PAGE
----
Forget Cheap Oil; the U.S. Needs Energy Independence.

The World May Depend on It: The coyotes are clear about their priorities. Energy independence is more important than cheap oil. Our dependence on fossil fuels, especially the crude oil required to make gasoline, is all too real. And it makes us vulnerable to disruptions, deliberately caused or not. It makes us vulnerable to blackmail by bad actors on the world stage. It is our achilles heel. We need to address the problem. Here's how:

First, we must become clear as a nation that our goal is energy independence, not cheap gasoline. (Cheap gasoline, to a great extent, is making us more dependent and more vulnerable.) To be energy independent, we must be willing to make some changes in our lifestyle. Doing so will involve some sacrifice, but it will not in the long run mean a a lower quality a life. (In fact, if we don't make some changes, our nation might cease to exist, which is a lousy quality of life, indeed.)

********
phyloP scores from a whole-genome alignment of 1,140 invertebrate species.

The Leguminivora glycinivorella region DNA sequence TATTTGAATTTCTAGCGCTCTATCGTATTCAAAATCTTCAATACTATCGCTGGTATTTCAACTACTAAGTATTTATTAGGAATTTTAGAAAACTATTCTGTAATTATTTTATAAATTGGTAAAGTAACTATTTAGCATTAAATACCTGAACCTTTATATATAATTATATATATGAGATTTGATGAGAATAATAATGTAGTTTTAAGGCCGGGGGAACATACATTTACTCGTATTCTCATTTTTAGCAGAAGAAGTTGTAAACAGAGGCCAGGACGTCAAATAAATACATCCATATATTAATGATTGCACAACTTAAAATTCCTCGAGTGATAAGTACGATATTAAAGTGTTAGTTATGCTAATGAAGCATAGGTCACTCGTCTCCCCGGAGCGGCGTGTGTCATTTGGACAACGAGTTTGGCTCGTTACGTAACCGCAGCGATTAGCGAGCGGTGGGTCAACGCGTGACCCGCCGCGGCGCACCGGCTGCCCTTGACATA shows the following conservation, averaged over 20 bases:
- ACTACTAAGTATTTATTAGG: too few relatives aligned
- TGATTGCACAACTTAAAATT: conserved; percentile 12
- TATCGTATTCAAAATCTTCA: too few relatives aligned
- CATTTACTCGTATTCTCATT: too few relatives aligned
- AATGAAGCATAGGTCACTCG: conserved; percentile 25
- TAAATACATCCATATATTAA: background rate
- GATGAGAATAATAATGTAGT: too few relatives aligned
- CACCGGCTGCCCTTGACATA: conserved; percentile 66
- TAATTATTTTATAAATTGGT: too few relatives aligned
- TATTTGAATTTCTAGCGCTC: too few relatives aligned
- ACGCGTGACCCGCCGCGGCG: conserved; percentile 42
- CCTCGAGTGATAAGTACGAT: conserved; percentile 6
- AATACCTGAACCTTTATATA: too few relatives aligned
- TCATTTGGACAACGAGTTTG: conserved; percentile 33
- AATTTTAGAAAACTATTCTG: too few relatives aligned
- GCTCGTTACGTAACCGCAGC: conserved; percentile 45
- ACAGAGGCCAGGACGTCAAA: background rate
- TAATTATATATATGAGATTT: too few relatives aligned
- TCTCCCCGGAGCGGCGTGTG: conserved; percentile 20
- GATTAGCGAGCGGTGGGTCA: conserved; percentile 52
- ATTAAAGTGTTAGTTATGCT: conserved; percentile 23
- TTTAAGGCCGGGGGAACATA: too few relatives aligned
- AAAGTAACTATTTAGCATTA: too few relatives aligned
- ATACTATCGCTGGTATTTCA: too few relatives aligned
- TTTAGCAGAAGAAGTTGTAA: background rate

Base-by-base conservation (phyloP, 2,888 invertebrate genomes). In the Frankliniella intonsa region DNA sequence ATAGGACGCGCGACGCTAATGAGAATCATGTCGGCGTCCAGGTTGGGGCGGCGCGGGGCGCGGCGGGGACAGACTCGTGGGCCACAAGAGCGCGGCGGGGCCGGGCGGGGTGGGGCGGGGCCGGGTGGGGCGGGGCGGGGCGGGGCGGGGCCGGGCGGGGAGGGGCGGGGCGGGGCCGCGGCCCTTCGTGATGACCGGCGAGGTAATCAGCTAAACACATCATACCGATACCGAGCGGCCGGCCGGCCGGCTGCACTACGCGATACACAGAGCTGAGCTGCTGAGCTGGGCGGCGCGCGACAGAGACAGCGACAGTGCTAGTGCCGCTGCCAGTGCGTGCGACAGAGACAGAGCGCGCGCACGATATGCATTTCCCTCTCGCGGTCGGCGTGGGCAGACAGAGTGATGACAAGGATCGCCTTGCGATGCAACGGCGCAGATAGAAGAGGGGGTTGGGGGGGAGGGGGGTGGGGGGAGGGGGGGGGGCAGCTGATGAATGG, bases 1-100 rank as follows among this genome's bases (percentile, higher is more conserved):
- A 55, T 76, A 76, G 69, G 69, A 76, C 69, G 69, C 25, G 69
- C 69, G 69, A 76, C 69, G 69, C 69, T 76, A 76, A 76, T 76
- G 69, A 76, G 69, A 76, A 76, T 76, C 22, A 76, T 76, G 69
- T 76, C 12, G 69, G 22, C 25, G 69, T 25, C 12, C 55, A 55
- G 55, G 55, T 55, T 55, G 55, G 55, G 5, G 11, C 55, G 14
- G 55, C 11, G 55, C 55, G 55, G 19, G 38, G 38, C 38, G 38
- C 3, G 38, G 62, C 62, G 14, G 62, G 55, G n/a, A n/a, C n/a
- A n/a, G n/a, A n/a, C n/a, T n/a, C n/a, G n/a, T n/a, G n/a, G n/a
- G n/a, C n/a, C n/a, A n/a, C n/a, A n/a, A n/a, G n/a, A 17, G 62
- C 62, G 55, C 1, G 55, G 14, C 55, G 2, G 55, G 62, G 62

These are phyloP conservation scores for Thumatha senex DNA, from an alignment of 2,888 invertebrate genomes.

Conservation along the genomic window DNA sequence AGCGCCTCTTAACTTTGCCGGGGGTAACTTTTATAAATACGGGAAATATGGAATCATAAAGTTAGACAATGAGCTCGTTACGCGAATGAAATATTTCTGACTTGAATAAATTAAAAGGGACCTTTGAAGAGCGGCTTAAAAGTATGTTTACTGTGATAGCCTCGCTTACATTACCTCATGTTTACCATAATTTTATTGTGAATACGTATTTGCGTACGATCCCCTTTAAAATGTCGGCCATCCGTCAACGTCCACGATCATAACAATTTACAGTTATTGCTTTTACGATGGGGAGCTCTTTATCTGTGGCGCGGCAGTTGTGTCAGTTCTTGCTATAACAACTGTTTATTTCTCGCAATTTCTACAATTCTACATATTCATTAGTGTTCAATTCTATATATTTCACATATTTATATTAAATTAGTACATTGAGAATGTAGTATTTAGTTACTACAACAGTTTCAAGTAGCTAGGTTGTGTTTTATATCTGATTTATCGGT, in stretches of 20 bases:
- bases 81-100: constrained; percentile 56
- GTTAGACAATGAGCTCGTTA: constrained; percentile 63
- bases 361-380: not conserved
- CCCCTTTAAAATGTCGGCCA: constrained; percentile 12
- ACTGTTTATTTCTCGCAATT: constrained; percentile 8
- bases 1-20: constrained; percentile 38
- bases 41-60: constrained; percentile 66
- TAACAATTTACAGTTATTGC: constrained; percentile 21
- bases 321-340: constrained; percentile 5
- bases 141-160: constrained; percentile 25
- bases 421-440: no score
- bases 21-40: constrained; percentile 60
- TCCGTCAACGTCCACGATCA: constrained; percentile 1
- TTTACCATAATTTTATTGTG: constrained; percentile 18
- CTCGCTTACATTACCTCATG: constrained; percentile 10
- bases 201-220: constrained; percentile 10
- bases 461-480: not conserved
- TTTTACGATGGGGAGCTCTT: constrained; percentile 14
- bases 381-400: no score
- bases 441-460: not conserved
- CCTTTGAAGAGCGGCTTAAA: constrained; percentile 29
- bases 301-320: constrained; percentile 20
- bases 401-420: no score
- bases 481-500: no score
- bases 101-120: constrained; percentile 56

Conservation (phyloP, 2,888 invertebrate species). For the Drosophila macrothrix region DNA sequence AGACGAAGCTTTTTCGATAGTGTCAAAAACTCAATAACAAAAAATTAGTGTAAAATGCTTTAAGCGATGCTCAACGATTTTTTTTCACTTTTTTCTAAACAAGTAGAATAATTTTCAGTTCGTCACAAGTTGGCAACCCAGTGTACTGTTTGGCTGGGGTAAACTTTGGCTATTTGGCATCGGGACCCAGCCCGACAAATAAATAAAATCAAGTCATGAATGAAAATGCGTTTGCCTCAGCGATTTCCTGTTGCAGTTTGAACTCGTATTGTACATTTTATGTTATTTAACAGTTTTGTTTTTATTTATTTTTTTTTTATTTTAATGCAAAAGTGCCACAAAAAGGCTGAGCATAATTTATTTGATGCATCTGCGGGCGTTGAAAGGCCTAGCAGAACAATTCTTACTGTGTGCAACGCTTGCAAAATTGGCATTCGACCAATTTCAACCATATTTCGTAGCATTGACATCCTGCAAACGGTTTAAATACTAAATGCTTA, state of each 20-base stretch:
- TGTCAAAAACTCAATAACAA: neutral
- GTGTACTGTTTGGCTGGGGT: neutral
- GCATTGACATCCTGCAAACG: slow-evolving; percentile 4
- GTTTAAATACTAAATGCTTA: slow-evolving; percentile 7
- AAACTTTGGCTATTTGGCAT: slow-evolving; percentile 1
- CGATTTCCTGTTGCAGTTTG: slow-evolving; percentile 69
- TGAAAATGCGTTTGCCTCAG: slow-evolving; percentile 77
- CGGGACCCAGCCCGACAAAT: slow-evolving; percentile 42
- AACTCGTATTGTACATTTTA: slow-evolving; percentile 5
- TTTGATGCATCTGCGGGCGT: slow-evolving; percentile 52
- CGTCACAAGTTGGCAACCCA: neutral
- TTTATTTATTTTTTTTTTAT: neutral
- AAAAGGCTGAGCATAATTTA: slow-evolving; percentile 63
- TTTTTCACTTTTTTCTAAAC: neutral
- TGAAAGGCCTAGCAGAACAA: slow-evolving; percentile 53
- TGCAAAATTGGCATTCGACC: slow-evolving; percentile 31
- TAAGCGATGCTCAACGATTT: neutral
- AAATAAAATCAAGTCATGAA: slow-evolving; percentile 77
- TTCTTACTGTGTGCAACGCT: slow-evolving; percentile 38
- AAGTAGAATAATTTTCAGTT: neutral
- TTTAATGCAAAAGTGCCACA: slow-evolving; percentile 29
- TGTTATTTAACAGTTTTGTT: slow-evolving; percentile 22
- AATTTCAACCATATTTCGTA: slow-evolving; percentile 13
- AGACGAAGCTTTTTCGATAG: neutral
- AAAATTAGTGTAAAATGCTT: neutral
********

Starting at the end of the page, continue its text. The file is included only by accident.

Second, we must forget partisan ideologies and use an agressive strategy that combines conservation with aggressive domestic production of all types of energy.

Conservation is both a short-term and long-term fix. In a crunch, always accompanied by price pressure, Americans have proven they can reduce their use of energy over the short-term by changing habits and over the medium-term by improving the energy efficiency of their transportation, buildings, and appliances. Conservation can also be created and increased by government pressure; for example, by increasing MPG standards on automobile fleets, reducing speed limits, and changing zoning laws and code requirements to encourage more walkable environments and more efficient use of energy in buildings.

Domestic Production of energy needs to be increased. All types of energy. Fossil fuels, sustainable energy (wind, solar, geothermal, hydro, biofuels), even nuclear (maybe).

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